Meadowhall co-owner British Land loses £2bn in value due to pandemic

Meadowhall co-owner British Land has seen more than £2 billion wiped off the value of shopping centres and offices as the pandemic wreaked havoc on its estate.

Wednesday, 26th May 2021, 2:37 pm

The group, which owns the mega-mall in Attercliffe and offices in London, reported a 10.8 per cent tumble in the value of its property portfolio, from £11.2 billion to £9.1 million at the end of March.

It posted its third straight year of losses, with pre-tax losses of £1.05 billion for the year to March 31 against losses of £1.1 billion the previous year.

The group was able to collect just 71 per cent of rent across its retail estate, with many shops closed for most of the year due to coronavirus restrictions. By contrast, it collected 99 per cent of office rents.

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Meadowhall reopened for indoor dining this week.

The bad news comes after Meadowhall director Darren Pearce revealed they were left in a ‘very precarious position’ by retailers refusing to pay rent.

Giving evidence to the Housing, Communities and Local Government Committee, he said some very successful shops that remained open ‘held back on paying anything’ at times during the pandemic.

He added: “It was incredibly difficult throughout that period and left us in a very precarious position at times. Companies that could pay did not pay and that’s not right.”

Meadowhall had offered ‘huge’ rent concessions and deferments and cut the service charge by 20 per cent to help occupiers, he said.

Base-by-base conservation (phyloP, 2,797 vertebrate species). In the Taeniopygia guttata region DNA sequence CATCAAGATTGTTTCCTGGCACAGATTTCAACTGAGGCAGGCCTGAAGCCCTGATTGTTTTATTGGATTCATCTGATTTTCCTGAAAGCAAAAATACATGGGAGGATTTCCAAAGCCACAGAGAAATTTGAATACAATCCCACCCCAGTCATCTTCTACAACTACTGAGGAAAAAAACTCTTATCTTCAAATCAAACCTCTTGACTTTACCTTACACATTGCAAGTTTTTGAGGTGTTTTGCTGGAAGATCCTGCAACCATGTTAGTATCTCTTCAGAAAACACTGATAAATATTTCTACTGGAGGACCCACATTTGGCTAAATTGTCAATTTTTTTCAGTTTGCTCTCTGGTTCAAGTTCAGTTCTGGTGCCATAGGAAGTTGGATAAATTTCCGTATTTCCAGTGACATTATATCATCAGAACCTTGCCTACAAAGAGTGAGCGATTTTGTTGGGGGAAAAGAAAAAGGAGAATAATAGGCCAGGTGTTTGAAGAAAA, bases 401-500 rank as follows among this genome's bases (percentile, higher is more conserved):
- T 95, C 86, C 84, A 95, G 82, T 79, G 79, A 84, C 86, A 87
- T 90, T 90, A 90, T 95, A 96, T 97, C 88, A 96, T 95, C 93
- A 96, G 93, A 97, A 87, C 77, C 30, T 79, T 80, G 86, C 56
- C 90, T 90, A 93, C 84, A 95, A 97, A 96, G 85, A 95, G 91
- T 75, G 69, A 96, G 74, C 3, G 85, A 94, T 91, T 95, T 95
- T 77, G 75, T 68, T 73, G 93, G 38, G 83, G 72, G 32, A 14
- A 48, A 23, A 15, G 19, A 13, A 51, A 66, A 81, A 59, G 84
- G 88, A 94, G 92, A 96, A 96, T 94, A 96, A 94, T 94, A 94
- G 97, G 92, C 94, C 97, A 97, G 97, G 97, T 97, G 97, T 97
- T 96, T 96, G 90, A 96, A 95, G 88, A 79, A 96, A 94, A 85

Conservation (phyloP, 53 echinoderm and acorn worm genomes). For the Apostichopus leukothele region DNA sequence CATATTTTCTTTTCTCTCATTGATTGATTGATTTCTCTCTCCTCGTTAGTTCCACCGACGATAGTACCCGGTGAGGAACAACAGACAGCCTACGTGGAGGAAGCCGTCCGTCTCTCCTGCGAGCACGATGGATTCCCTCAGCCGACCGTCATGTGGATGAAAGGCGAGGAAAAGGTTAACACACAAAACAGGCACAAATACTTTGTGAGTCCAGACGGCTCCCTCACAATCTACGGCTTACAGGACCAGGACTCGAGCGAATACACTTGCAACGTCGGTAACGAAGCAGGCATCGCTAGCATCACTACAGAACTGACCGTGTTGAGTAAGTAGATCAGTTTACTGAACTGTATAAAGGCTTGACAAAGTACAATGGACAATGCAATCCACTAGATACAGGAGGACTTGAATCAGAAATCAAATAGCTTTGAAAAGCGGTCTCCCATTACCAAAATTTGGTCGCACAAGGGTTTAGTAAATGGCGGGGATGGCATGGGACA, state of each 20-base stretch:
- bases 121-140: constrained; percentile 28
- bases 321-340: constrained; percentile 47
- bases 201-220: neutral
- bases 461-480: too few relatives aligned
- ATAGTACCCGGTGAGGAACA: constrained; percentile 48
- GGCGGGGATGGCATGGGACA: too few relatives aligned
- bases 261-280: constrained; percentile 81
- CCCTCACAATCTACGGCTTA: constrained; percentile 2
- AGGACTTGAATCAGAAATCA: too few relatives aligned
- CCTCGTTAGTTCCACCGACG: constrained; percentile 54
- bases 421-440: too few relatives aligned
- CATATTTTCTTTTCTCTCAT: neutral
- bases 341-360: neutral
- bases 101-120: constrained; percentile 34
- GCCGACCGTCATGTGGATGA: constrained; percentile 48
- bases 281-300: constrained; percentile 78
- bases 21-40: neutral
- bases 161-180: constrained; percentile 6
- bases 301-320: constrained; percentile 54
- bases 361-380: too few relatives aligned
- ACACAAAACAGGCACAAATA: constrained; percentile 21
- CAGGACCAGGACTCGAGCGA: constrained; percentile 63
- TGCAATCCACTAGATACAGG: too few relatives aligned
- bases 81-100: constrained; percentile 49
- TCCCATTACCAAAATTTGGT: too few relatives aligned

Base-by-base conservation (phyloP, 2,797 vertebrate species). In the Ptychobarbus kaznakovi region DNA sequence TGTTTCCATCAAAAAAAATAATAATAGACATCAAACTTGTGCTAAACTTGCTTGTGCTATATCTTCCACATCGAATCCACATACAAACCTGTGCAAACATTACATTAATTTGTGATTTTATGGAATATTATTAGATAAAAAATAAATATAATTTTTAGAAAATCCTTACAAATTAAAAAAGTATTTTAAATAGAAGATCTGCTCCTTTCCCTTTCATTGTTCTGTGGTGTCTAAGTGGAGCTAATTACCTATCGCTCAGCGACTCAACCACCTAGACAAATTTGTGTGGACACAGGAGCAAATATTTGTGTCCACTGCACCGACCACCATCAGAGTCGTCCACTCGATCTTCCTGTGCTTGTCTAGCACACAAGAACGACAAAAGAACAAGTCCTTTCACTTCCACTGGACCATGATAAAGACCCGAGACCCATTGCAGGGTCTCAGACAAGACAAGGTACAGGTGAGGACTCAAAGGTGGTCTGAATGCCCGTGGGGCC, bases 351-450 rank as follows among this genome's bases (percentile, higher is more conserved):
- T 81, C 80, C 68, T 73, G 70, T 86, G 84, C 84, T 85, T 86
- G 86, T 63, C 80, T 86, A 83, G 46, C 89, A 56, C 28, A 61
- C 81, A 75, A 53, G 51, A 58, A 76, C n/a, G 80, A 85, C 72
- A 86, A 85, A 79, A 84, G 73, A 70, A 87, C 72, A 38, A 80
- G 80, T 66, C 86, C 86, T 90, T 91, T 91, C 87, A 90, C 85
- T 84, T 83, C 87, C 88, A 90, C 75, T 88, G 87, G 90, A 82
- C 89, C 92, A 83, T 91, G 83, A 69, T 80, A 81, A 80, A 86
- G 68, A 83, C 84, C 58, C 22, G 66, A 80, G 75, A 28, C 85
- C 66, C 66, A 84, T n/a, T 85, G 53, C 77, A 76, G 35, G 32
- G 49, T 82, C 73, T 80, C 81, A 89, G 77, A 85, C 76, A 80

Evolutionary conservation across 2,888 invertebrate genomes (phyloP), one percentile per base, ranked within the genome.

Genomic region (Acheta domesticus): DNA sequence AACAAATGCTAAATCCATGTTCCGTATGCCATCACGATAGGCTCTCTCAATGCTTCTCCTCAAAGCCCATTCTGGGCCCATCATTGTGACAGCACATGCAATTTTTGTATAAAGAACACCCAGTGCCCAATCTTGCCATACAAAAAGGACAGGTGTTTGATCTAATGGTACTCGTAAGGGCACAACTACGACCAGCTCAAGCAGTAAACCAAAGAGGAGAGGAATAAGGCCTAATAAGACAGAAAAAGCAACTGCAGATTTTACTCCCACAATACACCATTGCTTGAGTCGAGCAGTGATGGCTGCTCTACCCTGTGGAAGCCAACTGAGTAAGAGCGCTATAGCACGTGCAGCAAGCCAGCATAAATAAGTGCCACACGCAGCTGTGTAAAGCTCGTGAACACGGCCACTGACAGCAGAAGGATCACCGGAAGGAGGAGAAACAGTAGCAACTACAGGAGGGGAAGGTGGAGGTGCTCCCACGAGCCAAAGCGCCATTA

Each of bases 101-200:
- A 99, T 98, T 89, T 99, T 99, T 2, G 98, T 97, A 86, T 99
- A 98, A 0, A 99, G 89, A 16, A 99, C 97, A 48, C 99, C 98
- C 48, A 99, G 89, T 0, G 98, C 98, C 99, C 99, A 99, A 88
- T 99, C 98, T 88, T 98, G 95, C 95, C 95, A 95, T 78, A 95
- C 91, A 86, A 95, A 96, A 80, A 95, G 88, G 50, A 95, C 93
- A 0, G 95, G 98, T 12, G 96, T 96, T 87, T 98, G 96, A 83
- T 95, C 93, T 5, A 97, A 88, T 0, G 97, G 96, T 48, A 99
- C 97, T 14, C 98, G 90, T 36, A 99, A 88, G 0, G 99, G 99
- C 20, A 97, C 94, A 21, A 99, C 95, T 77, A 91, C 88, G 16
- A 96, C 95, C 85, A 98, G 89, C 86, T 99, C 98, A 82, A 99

Centre director Darren Pearce has been at Meadowhall for 27 years.

On an underlying basis, profits at British Land reduced by more than a third, down 34.3 per cent at £306 million as many of its office block and retail tenants were left unable to pay rent for most of the year.

Its retail sites took the brunt of the hit from the pandemic, with values plunging by 24.7 per cent, while it suffered a 3.8 per cent fall across offices.

British Land said it had seen an “encouraging” performance across its estate since non-essential retail reopened on April 12, with shopper numbers and sales recovering to pre-pandemic levels.

However, it cautioned retail markets are set to “remain tough and we expect rents to decline further”.

It added: “We are seeing signs of stabilisation on retail parks and our central case is an additional rental decline of around 5 per cent… shopping centres, which have been more impacted by Covid-19, are likely to take a little longer to stabilise.”

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Thank you. Nancy Fielder, editor.